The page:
Mirror Magazine


Goodbye Jonty
It was way back in 1992. A semi-final match between South Africa and England in the Cricket World Cup 1992 was going on. Pointing at the television, my father said to me, "Look at that fielder, when the ball is with him nobody dares run." I was barely nine years old and I watched, filled with awe. Later, I found out that the player's name was Jonty Rhodes. From then on, he became my cricket hero.

Though I began admiring him for his acrobatic fielding, year after year as I grew up I saw and understood what a great person Jonty was. It was not just his unbelievable fielding or his wonderful batting that made him my hero. What I saw in him was the living example of honesty, unselfishness and team spirit, the example of true sportsmanship and humility.

In a society where your childhood role models fade as you grow up, my hero stood like a giant as I tried to gather all his beautiful qualities to my life.

Jonty may not hold the record of the player who has the most number of catches for South Africa. But the ones he caught were never meant to be catches at all. He simply plucked them from nowhere. His batting statistics never reveal those 30-40 odd runs which were scored from 15-25 balls that saved many matches. His brilliant running between wickets that kept the scoreboard moving and the magnificent run-outs that sent many star batsmen back to the dressing rooms will forever be remembered.

Most of all, among "Mr. Know Alls" and players who wanted to win at any cost, his great spirit of sportsmanship and the humble heart that never accepted the deserving title of "World's Best Fielder" will always hold a very special place in the history of cricket.

Nobody will be able to fill your space. But a hero never retires.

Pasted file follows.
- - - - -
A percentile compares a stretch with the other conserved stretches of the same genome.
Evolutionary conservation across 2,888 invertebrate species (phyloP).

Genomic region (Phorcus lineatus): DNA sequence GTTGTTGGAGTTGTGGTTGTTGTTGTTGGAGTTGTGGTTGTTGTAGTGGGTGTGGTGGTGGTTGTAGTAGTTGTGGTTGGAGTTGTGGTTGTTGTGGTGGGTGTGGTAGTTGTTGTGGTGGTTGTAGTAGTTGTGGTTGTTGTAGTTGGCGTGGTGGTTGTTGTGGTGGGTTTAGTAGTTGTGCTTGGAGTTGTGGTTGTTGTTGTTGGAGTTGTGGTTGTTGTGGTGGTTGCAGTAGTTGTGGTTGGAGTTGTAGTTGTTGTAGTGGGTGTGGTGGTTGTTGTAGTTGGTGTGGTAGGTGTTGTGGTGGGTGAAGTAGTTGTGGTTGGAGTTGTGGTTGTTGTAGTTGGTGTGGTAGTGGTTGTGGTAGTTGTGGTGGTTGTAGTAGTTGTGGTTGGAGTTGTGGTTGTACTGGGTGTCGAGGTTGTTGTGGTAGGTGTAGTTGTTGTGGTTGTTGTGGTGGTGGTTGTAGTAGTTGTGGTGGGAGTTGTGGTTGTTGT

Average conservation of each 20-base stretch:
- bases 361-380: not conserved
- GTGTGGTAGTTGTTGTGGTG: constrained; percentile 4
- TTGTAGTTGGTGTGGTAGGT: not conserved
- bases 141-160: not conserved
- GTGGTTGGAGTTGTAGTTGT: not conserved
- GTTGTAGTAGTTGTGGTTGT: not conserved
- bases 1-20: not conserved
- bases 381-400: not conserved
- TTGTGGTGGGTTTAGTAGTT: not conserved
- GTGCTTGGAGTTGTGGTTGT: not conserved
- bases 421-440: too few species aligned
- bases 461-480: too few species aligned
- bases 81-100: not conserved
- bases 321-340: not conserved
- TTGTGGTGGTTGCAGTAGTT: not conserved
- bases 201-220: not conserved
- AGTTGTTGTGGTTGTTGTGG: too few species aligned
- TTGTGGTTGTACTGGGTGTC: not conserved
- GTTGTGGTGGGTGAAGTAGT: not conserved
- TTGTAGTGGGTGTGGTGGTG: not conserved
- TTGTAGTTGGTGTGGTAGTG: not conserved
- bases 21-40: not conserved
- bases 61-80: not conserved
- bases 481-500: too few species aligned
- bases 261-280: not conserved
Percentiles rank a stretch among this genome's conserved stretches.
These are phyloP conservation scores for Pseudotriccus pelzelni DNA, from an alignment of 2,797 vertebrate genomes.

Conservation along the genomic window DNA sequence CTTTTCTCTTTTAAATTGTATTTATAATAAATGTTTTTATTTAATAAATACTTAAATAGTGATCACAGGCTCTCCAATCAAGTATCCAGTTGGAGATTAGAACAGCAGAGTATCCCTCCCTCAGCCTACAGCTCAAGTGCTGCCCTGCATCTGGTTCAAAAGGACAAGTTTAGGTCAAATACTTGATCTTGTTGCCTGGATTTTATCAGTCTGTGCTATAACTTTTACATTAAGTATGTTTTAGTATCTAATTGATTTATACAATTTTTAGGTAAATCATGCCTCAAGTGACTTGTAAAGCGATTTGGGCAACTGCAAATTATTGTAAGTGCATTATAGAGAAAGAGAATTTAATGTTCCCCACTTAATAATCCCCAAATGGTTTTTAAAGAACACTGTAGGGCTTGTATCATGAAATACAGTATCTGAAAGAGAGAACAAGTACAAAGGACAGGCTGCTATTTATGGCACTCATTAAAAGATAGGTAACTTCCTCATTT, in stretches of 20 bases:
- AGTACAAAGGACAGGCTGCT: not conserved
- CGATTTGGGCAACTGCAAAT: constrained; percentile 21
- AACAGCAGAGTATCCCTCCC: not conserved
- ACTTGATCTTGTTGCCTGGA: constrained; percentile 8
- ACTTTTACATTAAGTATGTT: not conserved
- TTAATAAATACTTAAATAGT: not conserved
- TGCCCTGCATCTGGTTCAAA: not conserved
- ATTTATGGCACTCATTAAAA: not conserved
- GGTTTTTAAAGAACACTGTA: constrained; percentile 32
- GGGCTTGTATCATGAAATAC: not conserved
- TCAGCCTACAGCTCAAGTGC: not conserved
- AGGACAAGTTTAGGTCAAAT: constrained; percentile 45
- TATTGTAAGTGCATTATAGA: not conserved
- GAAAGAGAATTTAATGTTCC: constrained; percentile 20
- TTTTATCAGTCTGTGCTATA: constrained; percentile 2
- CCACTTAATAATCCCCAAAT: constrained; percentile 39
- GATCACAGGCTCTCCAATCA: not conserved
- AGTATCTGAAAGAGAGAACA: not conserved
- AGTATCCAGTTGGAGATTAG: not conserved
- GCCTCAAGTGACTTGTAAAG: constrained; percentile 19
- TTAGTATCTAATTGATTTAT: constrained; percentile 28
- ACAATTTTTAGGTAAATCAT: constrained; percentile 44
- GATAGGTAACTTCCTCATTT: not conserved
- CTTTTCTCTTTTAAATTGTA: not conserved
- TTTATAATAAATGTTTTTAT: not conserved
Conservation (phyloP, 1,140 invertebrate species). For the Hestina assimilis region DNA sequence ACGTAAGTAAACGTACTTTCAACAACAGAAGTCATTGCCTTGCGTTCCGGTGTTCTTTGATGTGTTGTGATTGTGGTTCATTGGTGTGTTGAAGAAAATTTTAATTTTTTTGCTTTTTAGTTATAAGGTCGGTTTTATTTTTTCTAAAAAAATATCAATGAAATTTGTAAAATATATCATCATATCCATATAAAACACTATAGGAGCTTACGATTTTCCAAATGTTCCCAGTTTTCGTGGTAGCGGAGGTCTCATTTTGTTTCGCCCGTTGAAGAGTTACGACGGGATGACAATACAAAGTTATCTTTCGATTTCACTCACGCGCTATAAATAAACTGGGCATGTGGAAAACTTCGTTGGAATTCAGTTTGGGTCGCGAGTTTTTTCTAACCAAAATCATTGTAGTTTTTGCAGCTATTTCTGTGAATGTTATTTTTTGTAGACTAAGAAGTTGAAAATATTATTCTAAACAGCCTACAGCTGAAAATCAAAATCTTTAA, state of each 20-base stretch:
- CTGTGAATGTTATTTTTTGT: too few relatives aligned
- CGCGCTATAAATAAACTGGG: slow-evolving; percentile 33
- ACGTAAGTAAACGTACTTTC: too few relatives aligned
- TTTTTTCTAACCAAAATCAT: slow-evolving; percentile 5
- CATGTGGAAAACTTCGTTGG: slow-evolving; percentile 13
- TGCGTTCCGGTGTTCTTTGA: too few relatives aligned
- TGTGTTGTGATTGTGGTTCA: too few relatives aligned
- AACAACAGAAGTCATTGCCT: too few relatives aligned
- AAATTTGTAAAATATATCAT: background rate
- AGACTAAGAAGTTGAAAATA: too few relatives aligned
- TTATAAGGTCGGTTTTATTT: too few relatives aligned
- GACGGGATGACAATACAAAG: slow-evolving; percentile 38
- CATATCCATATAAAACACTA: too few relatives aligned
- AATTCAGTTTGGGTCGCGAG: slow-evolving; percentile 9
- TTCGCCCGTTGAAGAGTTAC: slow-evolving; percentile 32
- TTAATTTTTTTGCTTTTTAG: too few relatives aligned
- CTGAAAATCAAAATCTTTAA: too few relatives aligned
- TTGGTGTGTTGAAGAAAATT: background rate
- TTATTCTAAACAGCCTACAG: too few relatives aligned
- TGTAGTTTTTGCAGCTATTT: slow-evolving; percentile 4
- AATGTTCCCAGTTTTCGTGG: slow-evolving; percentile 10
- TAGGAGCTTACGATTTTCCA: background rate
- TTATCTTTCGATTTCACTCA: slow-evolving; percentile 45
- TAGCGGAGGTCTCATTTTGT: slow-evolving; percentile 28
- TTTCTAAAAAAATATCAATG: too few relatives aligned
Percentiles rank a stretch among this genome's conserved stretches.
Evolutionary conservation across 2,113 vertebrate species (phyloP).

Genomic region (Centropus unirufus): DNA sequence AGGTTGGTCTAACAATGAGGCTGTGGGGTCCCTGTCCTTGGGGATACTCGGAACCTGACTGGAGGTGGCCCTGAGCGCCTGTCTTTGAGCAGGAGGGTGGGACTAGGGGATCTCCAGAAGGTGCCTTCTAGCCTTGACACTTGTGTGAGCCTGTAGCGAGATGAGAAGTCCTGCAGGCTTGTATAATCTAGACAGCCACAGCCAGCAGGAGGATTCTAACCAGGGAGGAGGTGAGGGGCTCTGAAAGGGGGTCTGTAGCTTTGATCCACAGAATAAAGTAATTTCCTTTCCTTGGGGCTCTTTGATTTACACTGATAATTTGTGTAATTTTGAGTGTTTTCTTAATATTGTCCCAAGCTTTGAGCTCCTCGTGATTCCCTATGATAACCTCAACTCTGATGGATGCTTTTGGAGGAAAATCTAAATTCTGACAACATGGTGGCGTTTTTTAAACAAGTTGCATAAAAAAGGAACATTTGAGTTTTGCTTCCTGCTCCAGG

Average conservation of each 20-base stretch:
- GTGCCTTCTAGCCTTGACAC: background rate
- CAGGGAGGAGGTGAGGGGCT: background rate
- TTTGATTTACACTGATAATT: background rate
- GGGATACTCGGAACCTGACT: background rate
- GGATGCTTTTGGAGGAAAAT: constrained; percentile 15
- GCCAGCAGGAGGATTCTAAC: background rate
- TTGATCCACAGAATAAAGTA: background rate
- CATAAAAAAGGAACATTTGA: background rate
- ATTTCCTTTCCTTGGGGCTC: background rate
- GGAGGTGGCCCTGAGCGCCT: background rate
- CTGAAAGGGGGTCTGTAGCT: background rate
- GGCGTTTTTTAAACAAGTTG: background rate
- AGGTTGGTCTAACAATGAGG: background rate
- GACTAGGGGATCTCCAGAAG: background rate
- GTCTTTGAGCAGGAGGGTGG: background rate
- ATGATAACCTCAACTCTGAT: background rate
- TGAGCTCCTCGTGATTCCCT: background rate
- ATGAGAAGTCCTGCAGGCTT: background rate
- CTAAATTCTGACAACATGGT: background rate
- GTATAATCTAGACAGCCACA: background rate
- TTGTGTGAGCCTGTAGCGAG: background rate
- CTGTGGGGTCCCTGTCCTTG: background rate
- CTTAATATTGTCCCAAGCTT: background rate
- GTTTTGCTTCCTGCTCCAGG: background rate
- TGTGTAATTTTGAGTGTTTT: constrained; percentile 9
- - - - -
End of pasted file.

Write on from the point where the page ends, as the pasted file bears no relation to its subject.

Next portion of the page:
Adieu Jonty! May God bless you and keep you close to His heart guiding your steps for the rest of your life.
- C. Priyangwada Perera

Give our children a chance
School years, especially the primary and junior levels are the most important in any child's life. They are the formative years when children do not feel inhibited to try out things. It is during this period that they discover their special talents by testing their aptitude for singing, dancing, speech, etc. If encouraged in the right way, they can grow up to be confident children, excel in whatever they try their hand at and contribute in a major way to society. For them to do so, all they require is a chance.

Most teachers deny children this chance. They keep selecting the same talented ones who very often take private lessons from them after school hours. The fair, pretty ones, children of foreigners and the rich and influential are most often given priority. Do the teachers select them in the hope of receiving some kind of reward? What about all the others who desperately need the opportunity, those who love to sing or dance and are waiting to be asked?
- Concerned parent

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